Figure 1 displays the percentage difference in AMPA receptor subunit staining in the deprived and control regions approximate to digit 2 in the cuneate nucleus of animals that received median nerve compressions 1 week earlier. There were significant increases (t = 5.69 p < .05) in expression levels for GluR1 in the deprived region of cuneate nucleus (mean intensity ± SEM, 53.04 ± 1.6) relative to the homologous representation in contralateral cuneate nucleus (mean intensity ± SEM, 43.71 ± 2.8). Alternatively there were significant decreases (t = −3.98 p < .05) in the expression levels of GluR2/3 subunit in the deprived region of cuneate nucleus (mean intensity ± SEM 15.76 ± 4.7) compared to the homologous region in contralateral cuneate nucleus (mean intensity ± SEM 32.42 ± 2.5).
This significant increase in GluR1 receptor subunit expression was increased by 21.7 ± 5.0% in the deprived regions of the cuneate nucleus compared to the control cuneate nucleus, which is comparable in magnitude to that found in deprived regions of area 3b 1 week after nerve compression (26.0 ± 4.9%; see Fig. 2). In contrast, we find a decrease in GluR2/3 receptor subunit expression on the order of 48.7 ± 11.5% relative to measurements in the control cuneate nucleus. This significant decrease is also in general agreement with our findings in area 3b (37.4 ± 1.2%; see Fig. 2).
AMPA receptor subunit binding data in the cuneate nucleus are presented for 3 squirrel monkeys that survived median nerve compression for one week. We report a significant increase in binding for GluR1 AMPA receptor subunits and a significant decrease in binding for GluR2/3 subunits. Because activity dependent processes are thought to progressively drive reorganization as the animal recovers use of the affected limbs (over 1 to 2 months), these data strongly suggest that the changes we report in the brainstem are not merely a result of top-down influence from the cortex. Rather, the data support the notion that there are mechanisms governing this pre-reorganizational phase of plasticity that are intrinsic to the brainstem.
The pattern of change in binding for GluR1 and GluR2/3 receptor subunits in the cuneate nucleus is quite comparable to that reported previously for area 3b of somatosensory cortex (16). In reporting the cortical data, we suggested that the pattern of change in these receptor subunits resulted in proportions that are reminiscent of early development. Subsequently, we have reported a significant increase in staining of the GABABR1a receptor subunit, and a significant decrease in staining of the GABABR1b receptor subunit for both brainstem and cortex of the animals used in the current study (17). That shift also resulted in proportions of these two subunits being more characteristic of early development. Developmental recapitulation following nervous system injury has been previously reported following central injury (3) and neuronal plasticity resembling critical period plasticity states has recently been reported in the primary auditory cortex of juveniles and adults (26).
In sum, we find changes in the relative proportions of particular AMPA and GABAB receptor subunits in the cortex and the brainstem that are consistent with a reversion of the deprived tissues to a pseudo-developmental state of plasticity. This reported developmental stage displays an increased number of calcium-permeable GluR1 AMPA receptors (5,13), decreased levels of mature AMPA receptor subunits, such as GluR2/3, low levels of inhibition achieved by lowered expression of GABAA (21) and increases in pre-synaptic GABAB levels (8). This state is also characterized by low levels of the NMDA receptor-inhibiting post-synaptic GABAB receptors (19).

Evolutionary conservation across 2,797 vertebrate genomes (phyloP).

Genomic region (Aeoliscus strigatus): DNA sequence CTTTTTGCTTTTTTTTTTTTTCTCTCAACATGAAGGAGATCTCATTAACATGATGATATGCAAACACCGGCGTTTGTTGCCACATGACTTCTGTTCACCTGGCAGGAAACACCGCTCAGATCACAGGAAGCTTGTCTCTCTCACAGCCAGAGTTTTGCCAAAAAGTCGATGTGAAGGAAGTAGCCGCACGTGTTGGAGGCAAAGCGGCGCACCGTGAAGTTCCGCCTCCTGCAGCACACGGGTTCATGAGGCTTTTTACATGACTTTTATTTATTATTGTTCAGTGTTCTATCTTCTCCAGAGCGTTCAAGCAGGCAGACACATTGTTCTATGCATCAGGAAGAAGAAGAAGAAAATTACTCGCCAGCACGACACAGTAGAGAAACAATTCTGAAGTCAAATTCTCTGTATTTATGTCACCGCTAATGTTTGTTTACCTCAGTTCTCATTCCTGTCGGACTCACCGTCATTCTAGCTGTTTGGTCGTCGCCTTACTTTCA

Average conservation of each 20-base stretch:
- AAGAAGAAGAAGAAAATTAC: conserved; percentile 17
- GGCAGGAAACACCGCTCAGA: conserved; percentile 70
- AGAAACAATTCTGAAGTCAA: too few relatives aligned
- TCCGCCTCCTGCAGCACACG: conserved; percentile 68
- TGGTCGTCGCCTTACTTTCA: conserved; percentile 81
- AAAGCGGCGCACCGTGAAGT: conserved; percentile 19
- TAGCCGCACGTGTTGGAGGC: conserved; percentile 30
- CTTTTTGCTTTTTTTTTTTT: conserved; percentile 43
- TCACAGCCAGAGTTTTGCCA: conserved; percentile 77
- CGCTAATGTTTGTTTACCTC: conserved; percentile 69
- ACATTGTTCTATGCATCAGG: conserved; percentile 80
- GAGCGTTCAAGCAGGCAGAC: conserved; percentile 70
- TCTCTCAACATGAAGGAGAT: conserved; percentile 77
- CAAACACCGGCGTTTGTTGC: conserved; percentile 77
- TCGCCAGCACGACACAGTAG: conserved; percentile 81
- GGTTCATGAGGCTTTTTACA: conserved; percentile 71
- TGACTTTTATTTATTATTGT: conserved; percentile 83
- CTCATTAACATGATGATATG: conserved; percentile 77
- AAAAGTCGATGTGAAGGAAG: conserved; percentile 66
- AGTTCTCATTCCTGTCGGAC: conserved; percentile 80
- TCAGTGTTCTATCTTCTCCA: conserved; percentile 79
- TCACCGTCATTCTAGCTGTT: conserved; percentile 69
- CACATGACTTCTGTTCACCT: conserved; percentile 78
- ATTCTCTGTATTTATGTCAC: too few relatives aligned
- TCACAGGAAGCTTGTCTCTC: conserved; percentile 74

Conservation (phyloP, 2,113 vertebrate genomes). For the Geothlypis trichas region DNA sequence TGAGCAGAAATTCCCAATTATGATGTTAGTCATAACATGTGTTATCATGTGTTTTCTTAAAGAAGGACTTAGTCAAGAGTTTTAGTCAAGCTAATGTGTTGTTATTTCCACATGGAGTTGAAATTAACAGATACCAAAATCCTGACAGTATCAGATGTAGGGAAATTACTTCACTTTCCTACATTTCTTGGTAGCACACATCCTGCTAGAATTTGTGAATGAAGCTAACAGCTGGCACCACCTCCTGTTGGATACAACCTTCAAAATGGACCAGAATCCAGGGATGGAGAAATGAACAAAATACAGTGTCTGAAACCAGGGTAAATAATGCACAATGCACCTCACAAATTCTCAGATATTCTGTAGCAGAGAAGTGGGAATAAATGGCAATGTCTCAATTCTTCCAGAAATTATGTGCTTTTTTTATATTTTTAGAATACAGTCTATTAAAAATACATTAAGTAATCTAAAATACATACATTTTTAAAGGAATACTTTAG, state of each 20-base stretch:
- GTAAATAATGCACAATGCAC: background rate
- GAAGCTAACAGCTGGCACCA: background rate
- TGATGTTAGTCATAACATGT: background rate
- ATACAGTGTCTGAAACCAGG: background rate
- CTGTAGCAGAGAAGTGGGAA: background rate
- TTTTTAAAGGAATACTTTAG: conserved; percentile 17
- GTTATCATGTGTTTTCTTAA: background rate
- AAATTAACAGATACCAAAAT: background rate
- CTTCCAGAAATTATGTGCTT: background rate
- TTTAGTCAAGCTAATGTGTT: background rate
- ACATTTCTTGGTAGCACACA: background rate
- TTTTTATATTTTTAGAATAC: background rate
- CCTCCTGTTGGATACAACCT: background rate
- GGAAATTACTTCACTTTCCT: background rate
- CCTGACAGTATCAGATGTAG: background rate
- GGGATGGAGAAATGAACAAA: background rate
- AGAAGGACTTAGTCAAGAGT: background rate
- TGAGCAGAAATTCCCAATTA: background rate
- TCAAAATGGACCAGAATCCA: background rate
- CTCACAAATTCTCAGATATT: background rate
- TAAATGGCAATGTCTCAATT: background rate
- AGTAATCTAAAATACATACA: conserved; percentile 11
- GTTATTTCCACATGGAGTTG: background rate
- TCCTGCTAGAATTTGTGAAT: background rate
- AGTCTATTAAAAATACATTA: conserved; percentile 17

Because the pattern of changes observed in the cuneate nucleus are similar to those seen in the cortex one week after nerve injury, it is likely that the same mechanisms govern early stages of injury-induced reorganization in both structures. It is important to note that it is impossible to rule out the degree of influence that cortico-fugal inputs might have in this brain region in the current study, but the reorganizing potential from the perspective of intact inputs is greater in the brainstem. Immediate unmasking of latent inputs in the brainstem and thalamus (~ 75% and 50% respectively; 1,9,23) is much greater than that in the cortex (~ 25%; 23) according to the percentage of neurons that express latent receptive fields after nerve injury. The point remains that the brainstem and cortex share a common form of plasticity at this time.
This survival duration is approximate to the onset of wide scale NMDA-mediated somatosensory reorganization. As such, a return to such a pseudo-developmental state leaves the system primed for plasticity in two major ways. First, the inhibitory tone is largely reduced, as evidenced by the lowered levels of GABAA, decreased expression of post-synaptic GABAB receptor binding and increased levels of pre-synaptic GABAB. A system-wide reduction in inhibition affords a higher probability of neuronal depolarization. Second, increased activation of calcium-permeable AMPA receptors allow for synaptic maturation by facilitating the un-silencing of NMDA receptors; the activation of which is necessary for reorganization (Garraghty and Muja, 1996). Together, the pattern of subunit expression in both the cortex and the brainstem seem to indicate that a return to earlier stages of development is a general feature of injury-induced plasticity. Furthermore the use of non-human primates in our study provides a more translational observation concerning central response to peripheral nerve injury. Taken together with our other reports (16,17), it seems that there is a short time window between nerve injury and the pronounced onset of reorganization (~2 weeks) where the system becomes highly plastic. This temporal window would be an ideal target for treatment (eg, 4) and the etiology of neuropathic states that emerge during recovery from peripheral injury (eg phantom pain/sensation) are parsimoniously accounted for by any inappropriate synaptic connections that are primed during this state of heightened plasticity. Finally, whether reorganization is passed forward or happens contemporaneously along the sensory neuroaxis, the cuneate nucleus would provide an easily accessible target for therapeutic intervention.
This research was supported by National Institutes of Health/National Institute of Neurological Disorders and Stroke; Grant number: NS37348 (P.E.G.).